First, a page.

Our mission at Yume Japanese Gardens is to acquaint you with the cultural heritage of Japan, in all its depth and richness. Our expanding museum plays a large role in this, with rotating and permanent exhibits of old and new Japanese art and handicrafts. These range from displays of hanging scrolls and wood block prints to fans and kimonos, as well as of ceramics, metalwork, and sculpture. Check here often to stay abreast of our varied offerings.
Vase Variations: The World of Ikebana Vessels
Our newest permanent exhibition offers a unique window into Ikebana, the traditional Japanese art of flower arranging.
Ikebana arose about 550 years ago, born of placing flowers at altars in Buddhist temples. Unlike Western flower arranging which focuses on blooms and blossoms, Ikebana gives equal weight to texture, form, and structure, and to stems, leaves, and branches. And not least to vases – designed and mindfully chosen on the basis of their materials, size, shape, finish, and color to heighten the contemplative, Zen-like nature of a traditional Japanese floral composition.
From the first containers made of iron, Ikebana vases have evolved as the art of flower arranging spread from the Japanese nobility to commoners. Various schools of Ikebana also developed, pursuing differing arrangement principles. The vases used in all of them share a purity of purpose designed to complement but not compete with the creations they hold.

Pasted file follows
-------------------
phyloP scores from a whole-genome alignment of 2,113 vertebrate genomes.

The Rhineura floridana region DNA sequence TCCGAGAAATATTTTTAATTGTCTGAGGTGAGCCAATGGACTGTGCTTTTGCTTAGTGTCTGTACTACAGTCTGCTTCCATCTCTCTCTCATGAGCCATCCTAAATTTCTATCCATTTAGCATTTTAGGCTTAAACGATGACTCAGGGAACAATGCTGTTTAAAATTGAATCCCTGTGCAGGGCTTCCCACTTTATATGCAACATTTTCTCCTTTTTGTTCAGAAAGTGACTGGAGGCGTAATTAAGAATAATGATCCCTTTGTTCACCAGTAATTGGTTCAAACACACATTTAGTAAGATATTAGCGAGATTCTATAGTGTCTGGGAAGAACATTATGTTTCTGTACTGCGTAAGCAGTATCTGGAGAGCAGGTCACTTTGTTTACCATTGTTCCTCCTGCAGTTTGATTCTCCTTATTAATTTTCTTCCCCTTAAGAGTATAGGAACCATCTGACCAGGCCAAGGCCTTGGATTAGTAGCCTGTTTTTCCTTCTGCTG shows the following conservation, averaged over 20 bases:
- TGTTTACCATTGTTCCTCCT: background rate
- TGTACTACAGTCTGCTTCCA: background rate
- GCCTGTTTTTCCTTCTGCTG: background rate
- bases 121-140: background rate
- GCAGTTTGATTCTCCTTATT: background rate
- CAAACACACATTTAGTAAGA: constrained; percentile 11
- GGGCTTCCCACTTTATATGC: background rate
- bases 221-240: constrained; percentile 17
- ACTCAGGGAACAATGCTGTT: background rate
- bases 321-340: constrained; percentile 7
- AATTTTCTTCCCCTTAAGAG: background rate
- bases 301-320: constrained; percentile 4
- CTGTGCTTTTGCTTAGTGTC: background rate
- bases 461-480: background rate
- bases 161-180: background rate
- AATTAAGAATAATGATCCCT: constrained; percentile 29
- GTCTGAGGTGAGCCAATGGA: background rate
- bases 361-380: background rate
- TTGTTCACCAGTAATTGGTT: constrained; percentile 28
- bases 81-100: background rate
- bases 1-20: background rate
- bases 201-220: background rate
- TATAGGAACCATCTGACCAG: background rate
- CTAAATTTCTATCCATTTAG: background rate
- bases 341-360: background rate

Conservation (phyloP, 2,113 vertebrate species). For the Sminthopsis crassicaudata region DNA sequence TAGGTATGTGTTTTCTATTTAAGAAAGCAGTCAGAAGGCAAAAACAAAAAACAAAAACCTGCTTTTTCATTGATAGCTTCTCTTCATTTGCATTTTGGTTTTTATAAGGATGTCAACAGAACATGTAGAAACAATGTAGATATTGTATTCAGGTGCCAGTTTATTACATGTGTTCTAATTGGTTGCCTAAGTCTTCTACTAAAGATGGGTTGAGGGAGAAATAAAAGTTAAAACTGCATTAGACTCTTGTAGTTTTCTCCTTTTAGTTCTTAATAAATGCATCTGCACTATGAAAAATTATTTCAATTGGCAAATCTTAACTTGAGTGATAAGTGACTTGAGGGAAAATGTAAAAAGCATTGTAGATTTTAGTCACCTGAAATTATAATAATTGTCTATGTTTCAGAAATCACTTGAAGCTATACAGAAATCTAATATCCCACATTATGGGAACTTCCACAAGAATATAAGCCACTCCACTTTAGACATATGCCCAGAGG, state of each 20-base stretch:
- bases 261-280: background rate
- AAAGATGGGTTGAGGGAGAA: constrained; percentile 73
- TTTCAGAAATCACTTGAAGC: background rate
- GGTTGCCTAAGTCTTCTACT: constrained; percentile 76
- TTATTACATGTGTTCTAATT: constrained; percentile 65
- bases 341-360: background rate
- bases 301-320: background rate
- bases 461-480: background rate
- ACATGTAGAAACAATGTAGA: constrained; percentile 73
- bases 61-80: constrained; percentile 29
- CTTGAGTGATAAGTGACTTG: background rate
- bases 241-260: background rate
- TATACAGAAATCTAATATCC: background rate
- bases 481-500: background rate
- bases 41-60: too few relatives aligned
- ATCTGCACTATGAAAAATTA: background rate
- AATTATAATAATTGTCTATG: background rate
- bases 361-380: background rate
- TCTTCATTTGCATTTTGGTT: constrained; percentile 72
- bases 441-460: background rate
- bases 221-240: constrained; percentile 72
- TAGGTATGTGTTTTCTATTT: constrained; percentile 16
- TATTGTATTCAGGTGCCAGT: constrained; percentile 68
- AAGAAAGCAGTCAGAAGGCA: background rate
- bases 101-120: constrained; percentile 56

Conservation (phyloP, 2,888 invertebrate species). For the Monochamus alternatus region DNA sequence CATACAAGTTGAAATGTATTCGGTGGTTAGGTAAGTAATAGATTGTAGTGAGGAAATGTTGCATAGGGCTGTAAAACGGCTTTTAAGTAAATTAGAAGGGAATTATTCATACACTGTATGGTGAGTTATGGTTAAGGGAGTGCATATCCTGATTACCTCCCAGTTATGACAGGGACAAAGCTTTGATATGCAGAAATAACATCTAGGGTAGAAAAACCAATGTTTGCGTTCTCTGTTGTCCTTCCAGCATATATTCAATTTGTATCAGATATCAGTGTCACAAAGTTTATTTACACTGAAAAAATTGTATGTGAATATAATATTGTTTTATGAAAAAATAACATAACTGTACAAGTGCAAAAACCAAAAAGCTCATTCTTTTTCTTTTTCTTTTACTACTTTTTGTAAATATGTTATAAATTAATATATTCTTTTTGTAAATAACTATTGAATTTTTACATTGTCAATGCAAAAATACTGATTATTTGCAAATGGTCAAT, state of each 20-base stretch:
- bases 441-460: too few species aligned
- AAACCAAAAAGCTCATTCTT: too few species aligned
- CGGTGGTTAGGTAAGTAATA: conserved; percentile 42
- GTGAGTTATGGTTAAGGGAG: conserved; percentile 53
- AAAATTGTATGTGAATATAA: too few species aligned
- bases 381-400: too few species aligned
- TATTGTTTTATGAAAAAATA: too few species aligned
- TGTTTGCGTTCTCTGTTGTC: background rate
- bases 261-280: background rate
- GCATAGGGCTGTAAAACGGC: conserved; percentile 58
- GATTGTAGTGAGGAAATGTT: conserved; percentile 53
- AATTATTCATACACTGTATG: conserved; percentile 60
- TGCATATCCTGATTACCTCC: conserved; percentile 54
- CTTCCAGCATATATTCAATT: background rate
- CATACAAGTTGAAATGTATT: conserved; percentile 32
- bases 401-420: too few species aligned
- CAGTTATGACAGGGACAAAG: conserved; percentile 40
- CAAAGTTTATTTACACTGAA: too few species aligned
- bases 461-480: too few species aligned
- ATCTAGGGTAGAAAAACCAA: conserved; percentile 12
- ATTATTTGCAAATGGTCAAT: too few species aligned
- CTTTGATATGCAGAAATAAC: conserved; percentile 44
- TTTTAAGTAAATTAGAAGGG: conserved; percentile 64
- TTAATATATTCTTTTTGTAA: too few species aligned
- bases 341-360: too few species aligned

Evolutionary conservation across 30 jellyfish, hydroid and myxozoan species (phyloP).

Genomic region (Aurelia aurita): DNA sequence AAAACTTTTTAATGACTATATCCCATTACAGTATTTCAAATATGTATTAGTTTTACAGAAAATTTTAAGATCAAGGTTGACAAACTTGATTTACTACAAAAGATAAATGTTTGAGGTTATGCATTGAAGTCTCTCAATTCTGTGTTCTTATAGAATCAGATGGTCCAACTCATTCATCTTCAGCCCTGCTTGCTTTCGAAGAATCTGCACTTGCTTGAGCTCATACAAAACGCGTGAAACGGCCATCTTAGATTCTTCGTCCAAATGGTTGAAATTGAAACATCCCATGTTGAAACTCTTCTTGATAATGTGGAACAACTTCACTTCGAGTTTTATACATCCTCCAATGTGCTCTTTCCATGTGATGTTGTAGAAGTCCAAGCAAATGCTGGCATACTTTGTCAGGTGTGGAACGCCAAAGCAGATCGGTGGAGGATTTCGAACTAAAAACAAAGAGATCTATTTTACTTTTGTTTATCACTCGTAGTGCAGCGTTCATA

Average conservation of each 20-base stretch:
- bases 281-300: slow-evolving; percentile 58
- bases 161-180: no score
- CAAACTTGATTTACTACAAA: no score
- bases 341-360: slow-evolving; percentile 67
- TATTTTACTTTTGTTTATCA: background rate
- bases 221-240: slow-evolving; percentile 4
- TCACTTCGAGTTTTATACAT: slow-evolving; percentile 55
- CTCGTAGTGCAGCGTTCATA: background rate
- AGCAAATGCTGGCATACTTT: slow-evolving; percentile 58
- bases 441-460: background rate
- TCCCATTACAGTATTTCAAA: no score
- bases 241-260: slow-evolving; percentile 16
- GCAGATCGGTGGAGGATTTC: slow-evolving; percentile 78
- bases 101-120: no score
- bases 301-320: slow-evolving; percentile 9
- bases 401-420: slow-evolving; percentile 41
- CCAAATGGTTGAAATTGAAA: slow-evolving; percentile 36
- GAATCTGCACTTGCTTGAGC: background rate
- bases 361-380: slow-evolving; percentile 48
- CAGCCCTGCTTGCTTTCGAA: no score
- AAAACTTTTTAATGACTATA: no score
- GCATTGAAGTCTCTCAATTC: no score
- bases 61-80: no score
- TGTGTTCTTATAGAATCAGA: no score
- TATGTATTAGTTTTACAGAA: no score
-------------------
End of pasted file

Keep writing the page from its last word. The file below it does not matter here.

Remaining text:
The vases on view at Yume are drawn from our collection of more than 200 Ikebana vessels, the largest and widest-ranging such holding in the United States. Many are more than a century old, others are contemporary, and most are handmade by Japanese artisans from bamboo, bronze, lacquer, clay, or glass. They illustrate an amazing breadth of design and materials, and accompanying photographs of flower arrangements show how they are used in the different schools of Ikebana practice.
Mingei: Old Japan on Hand
The human touch in folk crafts in Japan was largely brushed aside by the country’s rapid modernization in the late 19th and early 20th centuries. In response, there has arisen a folk art preservation movement called mingei. It focuses on the beauty in objects created by average people that are practical and used in daily life.
Our permanent exposition, “Mingei: Old Japan on Hand,” shows the movement to be a distinctly Japanese appreciation of the traditional. Mingei challenges narrow definitions of art by focusing on utilitarian items made by their everyday users, rather than on refined works from professional artists.
The collection includes objects spanning more than 200 years. Among them are a straw barrel and porcelain cups to store and drink Japanese rice wine, or sake, and brushes tipped with deer, horse, rabbit, or squirrel hair to draw calligraphy and make ink-wash paintings. You’ll find garments, too – kimonos and obi sashes – as well as a rustic iron hearth and traditional hasami, or sewing scissors, forged by an ironmonger from a single piece of steel and reflecting the skills of sword makers applied to a household item.
With “Mingei: Old Japan on Hand,” we celebrate nameless creators who used materials as common as themselves – stone, ceramics, textiles, paper, bamboo, lacquer, and wood – to make functional things that are humble, but nonetheless of value, because they preserve the sense of the personal in an era of mass production.